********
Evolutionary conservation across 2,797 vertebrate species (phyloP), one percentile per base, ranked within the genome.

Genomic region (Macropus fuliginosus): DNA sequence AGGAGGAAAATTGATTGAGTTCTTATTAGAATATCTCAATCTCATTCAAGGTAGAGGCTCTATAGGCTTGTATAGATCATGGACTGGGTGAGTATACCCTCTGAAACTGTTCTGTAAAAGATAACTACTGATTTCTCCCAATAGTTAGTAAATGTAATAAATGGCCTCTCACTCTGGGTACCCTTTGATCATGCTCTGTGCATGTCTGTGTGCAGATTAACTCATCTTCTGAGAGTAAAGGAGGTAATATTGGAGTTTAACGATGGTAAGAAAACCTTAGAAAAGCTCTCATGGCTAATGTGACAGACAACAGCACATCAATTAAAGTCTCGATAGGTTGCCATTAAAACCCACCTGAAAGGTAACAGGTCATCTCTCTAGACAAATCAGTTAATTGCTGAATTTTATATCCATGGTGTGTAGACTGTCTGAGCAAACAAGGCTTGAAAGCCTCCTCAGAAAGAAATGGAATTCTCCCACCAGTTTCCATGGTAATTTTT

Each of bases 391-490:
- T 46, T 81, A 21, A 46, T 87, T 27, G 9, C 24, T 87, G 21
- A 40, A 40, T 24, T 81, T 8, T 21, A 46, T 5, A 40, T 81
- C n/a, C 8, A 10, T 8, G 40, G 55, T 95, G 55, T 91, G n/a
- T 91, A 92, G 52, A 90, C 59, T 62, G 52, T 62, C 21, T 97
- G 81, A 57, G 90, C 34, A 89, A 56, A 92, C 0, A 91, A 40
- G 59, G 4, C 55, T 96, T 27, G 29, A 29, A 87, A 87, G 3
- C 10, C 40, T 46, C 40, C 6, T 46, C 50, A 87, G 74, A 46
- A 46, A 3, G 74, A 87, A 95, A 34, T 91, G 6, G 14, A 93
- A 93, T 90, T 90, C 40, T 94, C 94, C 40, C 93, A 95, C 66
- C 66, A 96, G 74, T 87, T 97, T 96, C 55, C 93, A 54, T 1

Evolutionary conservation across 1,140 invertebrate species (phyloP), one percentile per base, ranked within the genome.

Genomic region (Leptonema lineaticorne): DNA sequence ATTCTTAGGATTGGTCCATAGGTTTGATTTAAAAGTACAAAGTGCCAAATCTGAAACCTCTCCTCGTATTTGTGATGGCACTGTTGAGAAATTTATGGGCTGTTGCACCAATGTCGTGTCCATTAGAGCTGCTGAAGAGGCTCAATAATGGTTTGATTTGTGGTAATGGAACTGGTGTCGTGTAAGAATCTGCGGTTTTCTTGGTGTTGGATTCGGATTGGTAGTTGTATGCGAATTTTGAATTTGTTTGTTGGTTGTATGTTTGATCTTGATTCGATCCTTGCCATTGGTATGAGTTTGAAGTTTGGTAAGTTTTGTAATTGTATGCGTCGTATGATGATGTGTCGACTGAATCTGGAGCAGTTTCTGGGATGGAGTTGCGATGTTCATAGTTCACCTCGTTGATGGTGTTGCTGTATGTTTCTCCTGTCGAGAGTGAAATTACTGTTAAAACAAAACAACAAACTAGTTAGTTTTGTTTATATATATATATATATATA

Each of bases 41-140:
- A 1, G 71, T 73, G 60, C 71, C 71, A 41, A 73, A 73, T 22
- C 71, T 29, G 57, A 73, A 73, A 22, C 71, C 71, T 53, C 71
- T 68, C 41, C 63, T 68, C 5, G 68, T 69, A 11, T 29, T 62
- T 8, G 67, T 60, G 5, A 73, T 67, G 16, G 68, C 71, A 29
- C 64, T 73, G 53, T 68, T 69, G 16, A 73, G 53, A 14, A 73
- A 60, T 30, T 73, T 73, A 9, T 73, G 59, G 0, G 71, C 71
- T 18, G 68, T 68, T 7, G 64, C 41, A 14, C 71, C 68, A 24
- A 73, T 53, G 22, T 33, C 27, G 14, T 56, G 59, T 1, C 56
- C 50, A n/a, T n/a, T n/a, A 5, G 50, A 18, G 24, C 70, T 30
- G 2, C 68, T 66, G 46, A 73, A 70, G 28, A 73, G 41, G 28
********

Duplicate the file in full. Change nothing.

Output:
Evolutionary conservation across 2,797 vertebrate species (phyloP), one percentile per base, ranked within the genome.

Genomic region (Macropus fuliginosus): DNA sequence AGGAGGAAAATTGATTGAGTTCTTATTAGAATATCTCAATCTCATTCAAGGTAGAGGCTCTATAGGCTTGTATAGATCATGGACTGGGTGAGTATACCCTCTGAAACTGTTCTGTAAAAGATAACTACTGATTTCTCCCAATAGTTAGTAAATGTAATAAATGGCCTCTCACTCTGGGTACCCTTTGATCATGCTCTGTGCATGTCTGTGTGCAGATTAACTCATCTTCTGAGAGTAAAGGAGGTAATATTGGAGTTTAACGATGGTAAGAAAACCTTAGAAAAGCTCTCATGGCTAATGTGACAGACAACAGCACATCAATTAAAGTCTCGATAGGTTGCCATTAAAACCCACCTGAAAGGTAACAGGTCATCTCTCTAGACAAATCAGTTAATTGCTGAATTTTATATCCATGGTGTGTAGACTGTCTGAGCAAACAAGGCTTGAAAGCCTCCTCAGAAAGAAATGGAATTCTCCCACCAGTTTCCATGGTAATTTTT

Each of bases 391-490:
- T 46, T 81, A 21, A 46, T 87, T 27, G 9, C 24, T 87, G 21
- A 40, A 40, T 24, T 81, T 8, T 21, A 46, T 5, A 40, T 81
- C n/a, C 8, A 10, T 8, G 40, G 55, T 95, G 55, T 91, G n/a
- T 91, A 92, G 52, A 90, C 59, T 62, G 52, T 62, C 21, T 97
- G 81, A 57, G 90, C 34, A 89, A 56, A 92, C 0, A 91, A 40
- G 59, G 4, C 55, T 96, T 27, G 29, A 29, A 87, A 87, G 3
- C 10, C 40, T 46, C 40, C 6, T 46, C 50, A 87, G 74, A 46
- A 46, A 3, G 74, A 87, A 95, A 34, T 91, G 6, G 14, A 93
- A 93, T 90, T 90, C 40, T 94, C 94, C 40, C 93, A 95, C 66
- C 66, A 96, G 74, T 87, T 97, T 96, C 55, C 93, A 54, T 1

Evolutionary conservation across 1,140 invertebrate species (phyloP), one percentile per base, ranked within the genome.

Genomic region (Leptonema lineaticorne): DNA sequence ATTCTTAGGATTGGTCCATAGGTTTGATTTAAAAGTACAAAGTGCCAAATCTGAAACCTCTCCTCGTATTTGTGATGGCACTGTTGAGAAATTTATGGGCTGTTGCACCAATGTCGTGTCCATTAGAGCTGCTGAAGAGGCTCAATAATGGTTTGATTTGTGGTAATGGAACTGGTGTCGTGTAAGAATCTGCGGTTTTCTTGGTGTTGGATTCGGATTGGTAGTTGTATGCGAATTTTGAATTTGTTTGTTGGTTGTATGTTTGATCTTGATTCGATCCTTGCCATTGGTATGAGTTTGAAGTTTGGTAAGTTTTGTAATTGTATGCGTCGTATGATGATGTGTCGACTGAATCTGGAGCAGTTTCTGGGATGGAGTTGCGATGTTCATAGTTCACCTCGTTGATGGTGTTGCTGTATGTTTCTCCTGTCGAGAGTGAAATTACTGTTAAAACAAAACAACAAACTAGTTAGTTTTGTTTATATATATATATATATATA

Each of bases 41-140:
- A 1, G 71, T 73, G 60, C 71, C 71, A 41, A 73, A 73, T 22
- C 71, T 29, G 57, A 73, A 73, A 22, C 71, C 71, T 53, C 71
- T 68, C 41, C 63, T 68, C 5, G 68, T 69, A 11, T 29, T 62
- T 8, G 67, T 60, G 5, A 73, T 67, G 16, G 68, C 71, A 29
- C 64, T 73, G 53, T 68, T 69, G 16, A 73, G 53, A 14, A 73
- A 60, T 30, T 73, T 73, A 9, T 73, G 59, G 0, G 71, C 71
- T 18, G 68, T 68, T 7, G 64, C 41, A 14, C 71, C 68, A 24
- A 73, T 53, G 22, T 33, C 27, G 14, T 56, G 59, T 1, C 56
- C 50, A n/a, T n/a, T n/a, A 5, G 50, A 18, G 24, C 70, T 30
- G 2, C 68, T 66, G 46, A 73, A 70, G 28, A 73, G 41, G 28